President Xi Jinping is expected to attend a gathering in Beijing at the culminating official commemoration on October 25, the date the Chinese army launched the first attack against the United Nations coalition forces led by the US. State media has reported that memorial medals will be awarded to war veterans known as the Chinese People’s Volunteers (CPV) and if confirmed it would make Xi only the second top Chinese leader to attend a Korean war commemoration after Jiang Zemin did so 20 years ago.

Chinese People's Volunteer Army soldiers before the start of one of the last confrontations in the Korean war in July 1953. Photo: Xinhua
Chinese People's Volunteer Army soldiers before the start of one of the last confrontations in the Korean war in July 1953. Photo: Xinhua

China’s death toll in the war has long been a secret. Official figures have been challenged as significantly downplaying the actual number of fatalities. Beijing has said for years that 360,000 soldiers were either killed or wounded, without providing a breakdown of how many died. The museum in Dandong put the death toll at 183,108.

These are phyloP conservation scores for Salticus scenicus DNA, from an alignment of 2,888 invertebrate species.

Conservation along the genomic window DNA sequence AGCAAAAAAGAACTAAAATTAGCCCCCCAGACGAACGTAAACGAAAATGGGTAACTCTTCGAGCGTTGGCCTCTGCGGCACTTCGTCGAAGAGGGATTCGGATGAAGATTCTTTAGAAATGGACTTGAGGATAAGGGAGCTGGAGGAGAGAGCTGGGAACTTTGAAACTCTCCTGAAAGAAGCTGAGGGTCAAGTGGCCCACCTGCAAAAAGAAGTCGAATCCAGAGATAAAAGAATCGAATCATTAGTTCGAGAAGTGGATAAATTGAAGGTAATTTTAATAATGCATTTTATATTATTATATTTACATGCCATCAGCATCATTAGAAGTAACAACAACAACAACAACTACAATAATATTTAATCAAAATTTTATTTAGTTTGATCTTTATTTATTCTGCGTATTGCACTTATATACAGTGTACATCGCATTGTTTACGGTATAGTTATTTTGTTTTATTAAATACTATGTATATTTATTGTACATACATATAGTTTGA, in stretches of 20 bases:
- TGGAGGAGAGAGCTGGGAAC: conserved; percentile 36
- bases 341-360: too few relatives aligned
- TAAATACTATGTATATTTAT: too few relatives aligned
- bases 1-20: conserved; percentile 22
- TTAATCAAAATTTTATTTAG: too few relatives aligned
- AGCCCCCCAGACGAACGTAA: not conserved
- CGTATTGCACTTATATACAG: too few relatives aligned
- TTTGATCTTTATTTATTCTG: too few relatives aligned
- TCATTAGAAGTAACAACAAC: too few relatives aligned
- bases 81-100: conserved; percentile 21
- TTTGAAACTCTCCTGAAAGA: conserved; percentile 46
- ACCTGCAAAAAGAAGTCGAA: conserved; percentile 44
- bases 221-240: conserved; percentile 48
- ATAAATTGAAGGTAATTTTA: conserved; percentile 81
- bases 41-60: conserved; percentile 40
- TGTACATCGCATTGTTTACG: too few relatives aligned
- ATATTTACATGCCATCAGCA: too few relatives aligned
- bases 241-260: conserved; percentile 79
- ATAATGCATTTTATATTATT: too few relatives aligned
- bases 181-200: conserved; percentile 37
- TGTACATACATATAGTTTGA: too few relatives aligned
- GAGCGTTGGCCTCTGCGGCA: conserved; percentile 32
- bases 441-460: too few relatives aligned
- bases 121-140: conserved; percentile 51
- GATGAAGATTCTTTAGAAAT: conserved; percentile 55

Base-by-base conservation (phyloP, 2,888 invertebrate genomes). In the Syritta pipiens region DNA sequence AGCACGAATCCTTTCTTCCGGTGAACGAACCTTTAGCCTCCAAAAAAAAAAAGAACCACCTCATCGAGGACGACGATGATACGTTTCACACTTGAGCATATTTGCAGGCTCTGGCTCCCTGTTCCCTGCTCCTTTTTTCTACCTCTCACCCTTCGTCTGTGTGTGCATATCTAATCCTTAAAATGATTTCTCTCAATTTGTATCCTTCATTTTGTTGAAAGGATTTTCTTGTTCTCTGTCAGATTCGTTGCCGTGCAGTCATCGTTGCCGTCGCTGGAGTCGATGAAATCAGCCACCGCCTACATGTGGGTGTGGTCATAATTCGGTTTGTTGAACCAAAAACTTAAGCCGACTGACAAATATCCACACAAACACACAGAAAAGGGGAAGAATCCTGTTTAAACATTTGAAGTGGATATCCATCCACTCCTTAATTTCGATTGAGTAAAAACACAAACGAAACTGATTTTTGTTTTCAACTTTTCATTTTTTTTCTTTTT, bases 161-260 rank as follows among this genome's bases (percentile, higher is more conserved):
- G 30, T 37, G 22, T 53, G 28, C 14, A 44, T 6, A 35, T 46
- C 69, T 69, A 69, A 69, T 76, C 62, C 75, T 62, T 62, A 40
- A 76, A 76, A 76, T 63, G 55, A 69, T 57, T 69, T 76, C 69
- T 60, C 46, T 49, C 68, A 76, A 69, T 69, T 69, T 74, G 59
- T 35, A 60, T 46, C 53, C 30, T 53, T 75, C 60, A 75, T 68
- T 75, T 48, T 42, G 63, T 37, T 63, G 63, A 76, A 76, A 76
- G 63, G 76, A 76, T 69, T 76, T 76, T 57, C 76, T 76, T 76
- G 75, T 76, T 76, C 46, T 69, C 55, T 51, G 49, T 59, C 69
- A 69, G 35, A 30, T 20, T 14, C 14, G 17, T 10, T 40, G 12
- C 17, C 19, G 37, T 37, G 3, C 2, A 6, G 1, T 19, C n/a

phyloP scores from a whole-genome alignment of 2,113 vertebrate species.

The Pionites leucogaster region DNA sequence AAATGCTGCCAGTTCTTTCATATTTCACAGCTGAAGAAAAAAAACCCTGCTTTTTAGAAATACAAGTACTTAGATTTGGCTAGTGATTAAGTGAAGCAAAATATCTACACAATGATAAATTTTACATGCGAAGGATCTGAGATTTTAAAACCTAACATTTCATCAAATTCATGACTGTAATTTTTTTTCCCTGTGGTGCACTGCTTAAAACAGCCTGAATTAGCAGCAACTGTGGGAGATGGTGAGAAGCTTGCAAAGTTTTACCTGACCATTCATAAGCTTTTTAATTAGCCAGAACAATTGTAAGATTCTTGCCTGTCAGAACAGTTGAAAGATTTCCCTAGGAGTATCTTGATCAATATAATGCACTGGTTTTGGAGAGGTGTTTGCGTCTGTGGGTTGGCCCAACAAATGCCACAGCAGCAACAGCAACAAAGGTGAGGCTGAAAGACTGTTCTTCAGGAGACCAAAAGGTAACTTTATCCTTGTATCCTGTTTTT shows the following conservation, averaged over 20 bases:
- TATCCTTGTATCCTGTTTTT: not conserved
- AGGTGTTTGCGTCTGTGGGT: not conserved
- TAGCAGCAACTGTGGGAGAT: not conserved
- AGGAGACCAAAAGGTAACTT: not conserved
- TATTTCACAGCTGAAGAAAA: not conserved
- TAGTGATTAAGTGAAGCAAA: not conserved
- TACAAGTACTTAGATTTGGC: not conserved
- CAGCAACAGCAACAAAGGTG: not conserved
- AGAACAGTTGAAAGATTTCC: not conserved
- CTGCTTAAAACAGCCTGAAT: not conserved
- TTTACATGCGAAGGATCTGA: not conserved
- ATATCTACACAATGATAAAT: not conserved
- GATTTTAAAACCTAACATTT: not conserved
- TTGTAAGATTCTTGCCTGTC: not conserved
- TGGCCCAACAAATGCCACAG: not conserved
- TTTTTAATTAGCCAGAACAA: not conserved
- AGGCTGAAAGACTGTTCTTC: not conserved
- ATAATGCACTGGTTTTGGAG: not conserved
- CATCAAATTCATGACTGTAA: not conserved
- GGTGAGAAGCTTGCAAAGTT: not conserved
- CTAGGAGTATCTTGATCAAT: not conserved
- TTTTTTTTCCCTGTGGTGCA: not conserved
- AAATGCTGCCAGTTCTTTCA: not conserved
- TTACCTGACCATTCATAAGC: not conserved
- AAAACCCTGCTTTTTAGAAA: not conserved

Despite suffering much heavier casualties than the US, China pushed the US and the coalition forces back to the 38th parallel and forced its much stronger enemy to sit down at the negotiation table.

“The Korean war is no doubt a powerful memory in the Chinese mind of determination and courage of confronting the powerful and arrogant America. This is a psychological victory that China still enjoys today,” Tang said. “The reopening also reminds people in China and the US that ‘the American imperialists are paper tigers’, as Mao used to say.”

But David Tsui, a Hong Kong-based North Korean affairs expert and son of a People’s Liberation Army general, cautioned against attempts to overestimate China’s chances of defeating the US in another war.